I got to meet up with a photographer mate and munch on a Junior’s pastrami sandwich in the Imperial Palace Gardens and exchange our views on photography.  It really was a healing experience.  I don’t get the opportunity to chat much about topics that are close to my soul, other than pouring out typed discourse on the Lucid Communication website.

The next I met up with a singer and dancer who is here with the first time in Japan tour of the musical Hair.  We got to do some speed sightseeing and caught dinner where we compared NYC and Tokyo.  It is always refreshing to see my city, Tokyo, though the eyes of the first time experience.  It gave me more reasons to love this strange dwelling place.

Lastly, I met up with a fellow artist today to show her the basics of photography technique.  She arrived on island time but that didn’t really matter.  We went over the basics of aperture, shutter speed, and ISO, and how these basic numbers really determine how the image is created.

We then proceeded to walk around the old part of Urayasu.  I was shocked.  I wish she had captured what must have been a look of horror on my face to see my beloved Flower Street had undergone intensive rebuilding since the last time I strolled around more than six months ago.  More of the old buildings had been torn down and replaced with new ones.  The old bridges had been replaced.  Even some of the streets had been widened.  There are still a few pockets of old homes.  One home we passed my guest had pointed out to me that there was a kitty staring at us from a window sill.

We were invited into to see a collection of photographs that had been taken in the 1950s and 50s around Urayasu.  The humble black and white photographs captured a time when the canals and rivers were swarmed with wooden fishing boats.  The streets were lined with filleted fish and seaweed were drying in the sunshine.  These images captured a time that has slipped though the nets of Urayasu in favor of giant condominiums and the business brought about by Tokyo Disney Land.

The rate at which the old part of Urayasu has been swallowed up by the redevelopment is alarming.  There will be a time when there is no longer an old part of town, and Urayasu will only be separated from the rest of sprawling Tokyo by the Kyo Edogawa River.

Nekozane Hydrangea Home and Window

Nekozane 3 3 3 with Yellow Flowers and Rail

Tying Up The Weeds in Urayasu

Thursday, June 6th, 2013

Weed Tying in Shin Urayasu


The haziness of a summer morning I found myself strangely pulled to a sidewalk patch of weeds.  Someone, or something, had come along and tied the weeds into little standing bundles.  It seemed to be reminiscent of something that would have been done in the rice fields of the deep country, but this is not were I was.  I was smack in the middle of the suburbs of Shin Urayasu.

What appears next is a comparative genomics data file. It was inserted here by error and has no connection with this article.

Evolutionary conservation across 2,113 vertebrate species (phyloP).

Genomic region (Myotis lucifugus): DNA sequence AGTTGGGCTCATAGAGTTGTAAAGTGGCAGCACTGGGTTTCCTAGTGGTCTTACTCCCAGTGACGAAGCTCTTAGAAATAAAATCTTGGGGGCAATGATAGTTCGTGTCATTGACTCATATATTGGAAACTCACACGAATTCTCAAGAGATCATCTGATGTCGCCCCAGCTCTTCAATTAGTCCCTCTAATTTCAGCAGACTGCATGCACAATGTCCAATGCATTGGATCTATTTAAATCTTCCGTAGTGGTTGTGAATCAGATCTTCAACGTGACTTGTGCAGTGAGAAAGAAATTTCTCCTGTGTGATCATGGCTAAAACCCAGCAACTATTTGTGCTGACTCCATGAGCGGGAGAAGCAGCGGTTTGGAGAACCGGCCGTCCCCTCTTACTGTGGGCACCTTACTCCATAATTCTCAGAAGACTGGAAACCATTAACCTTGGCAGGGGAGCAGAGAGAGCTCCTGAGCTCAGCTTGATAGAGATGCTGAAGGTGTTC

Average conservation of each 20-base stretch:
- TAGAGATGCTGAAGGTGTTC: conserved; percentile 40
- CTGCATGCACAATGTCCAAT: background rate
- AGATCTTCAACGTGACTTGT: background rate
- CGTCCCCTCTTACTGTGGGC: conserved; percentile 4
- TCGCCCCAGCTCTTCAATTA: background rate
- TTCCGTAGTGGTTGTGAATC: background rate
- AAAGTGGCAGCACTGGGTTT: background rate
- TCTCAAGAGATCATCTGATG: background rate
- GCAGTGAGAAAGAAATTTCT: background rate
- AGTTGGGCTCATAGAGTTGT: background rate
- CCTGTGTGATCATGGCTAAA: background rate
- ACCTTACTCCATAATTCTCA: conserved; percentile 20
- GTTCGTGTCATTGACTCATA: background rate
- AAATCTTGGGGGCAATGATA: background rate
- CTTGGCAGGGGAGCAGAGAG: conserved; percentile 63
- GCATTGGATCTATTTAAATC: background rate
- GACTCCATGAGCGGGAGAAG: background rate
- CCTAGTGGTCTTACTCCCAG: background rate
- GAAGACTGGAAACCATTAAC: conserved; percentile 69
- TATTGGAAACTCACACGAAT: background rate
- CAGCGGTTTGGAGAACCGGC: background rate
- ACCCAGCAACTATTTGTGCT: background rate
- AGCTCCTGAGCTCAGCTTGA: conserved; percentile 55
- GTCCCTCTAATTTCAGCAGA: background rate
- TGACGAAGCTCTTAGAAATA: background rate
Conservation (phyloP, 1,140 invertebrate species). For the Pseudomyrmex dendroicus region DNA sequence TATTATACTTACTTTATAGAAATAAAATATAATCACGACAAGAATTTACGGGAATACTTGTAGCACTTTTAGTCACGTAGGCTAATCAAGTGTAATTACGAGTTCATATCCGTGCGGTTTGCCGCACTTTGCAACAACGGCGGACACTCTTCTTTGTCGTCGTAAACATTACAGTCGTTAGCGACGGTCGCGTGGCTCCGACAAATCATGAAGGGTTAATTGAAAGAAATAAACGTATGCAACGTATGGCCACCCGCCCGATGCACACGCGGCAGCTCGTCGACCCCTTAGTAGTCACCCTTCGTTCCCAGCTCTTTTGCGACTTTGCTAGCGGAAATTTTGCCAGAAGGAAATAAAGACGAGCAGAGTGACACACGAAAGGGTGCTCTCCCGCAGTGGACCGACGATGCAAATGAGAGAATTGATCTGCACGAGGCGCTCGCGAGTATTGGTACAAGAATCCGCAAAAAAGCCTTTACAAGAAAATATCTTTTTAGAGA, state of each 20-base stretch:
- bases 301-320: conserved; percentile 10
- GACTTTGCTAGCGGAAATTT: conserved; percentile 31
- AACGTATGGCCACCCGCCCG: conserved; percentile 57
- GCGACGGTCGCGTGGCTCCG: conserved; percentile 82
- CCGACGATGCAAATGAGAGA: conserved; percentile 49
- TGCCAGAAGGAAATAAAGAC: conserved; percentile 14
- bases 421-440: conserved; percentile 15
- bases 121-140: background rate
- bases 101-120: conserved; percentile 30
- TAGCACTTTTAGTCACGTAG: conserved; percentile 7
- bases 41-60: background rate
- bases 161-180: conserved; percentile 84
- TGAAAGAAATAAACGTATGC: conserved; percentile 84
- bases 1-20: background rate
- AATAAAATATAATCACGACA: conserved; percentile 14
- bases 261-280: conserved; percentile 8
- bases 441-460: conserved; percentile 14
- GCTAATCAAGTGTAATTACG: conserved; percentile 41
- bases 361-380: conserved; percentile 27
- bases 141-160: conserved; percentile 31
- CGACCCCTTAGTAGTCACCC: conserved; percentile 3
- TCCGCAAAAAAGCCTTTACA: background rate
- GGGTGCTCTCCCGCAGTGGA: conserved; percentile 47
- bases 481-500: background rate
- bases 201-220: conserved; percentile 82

There were probably more than a half dozen of these tied bundles lined up on a piece of earth lining a sidewalk.  I was intrigued.  Why was this done?  Is it a frustrated artist’s attempt at an environmental work?  Is it the work of a unhinged adult who misses working in the fields of his/her youth?  Do I dare?  Do I dare to say it must be the work of aliens?  I really don’t know.

To have gone from the heights of the tower of Babylon to the lowlands of weed tying.  It is just another day of striving to understand my world, and my place in it.


Tokyo, Babylon, 2013 CE

Wednesday, June 5th, 2013

Tokyo, Babylon, June 6, 2013 CE


As the sun quickly faded from the sky I found myself gazing down upon Tokyo from 55 stories up.  It is mind boggling how Tokyo spreads from horizon to horizon.  The blinking red lights warning low flying aircraft hypnotized me.

Masses of concrete and steel reaching ever higher and higher.  One day will they all crumble onto themselves?

The wind whipped my face as we continued to look out over Babylon.  It all of its beautiful glitzy horror, I couldn’t turn away.

All of these life stories stacked one on top of another.  Marginalized, segmented, separate yet utterly together.

Tokyo is the land where I have pitched my tent.  I am the stranger in a strange land.

The Hovel is No More

Monday, June 3rd, 2013

The Hovel is No More


The space is the same.  The fence is the same.  The fork in the tree trunk is the same.  Now the hovel that was there is gone.  It is only a flattened piece of land.  It was sad to see it go but it was so decrepit that it was better to be leveled than left to crumble into itself in the next shaker.

Good bye!  It was a pleasure gazing at your corrugated siding, and your sliding windows.  I will miss you.
Y Tree with Crumbling Home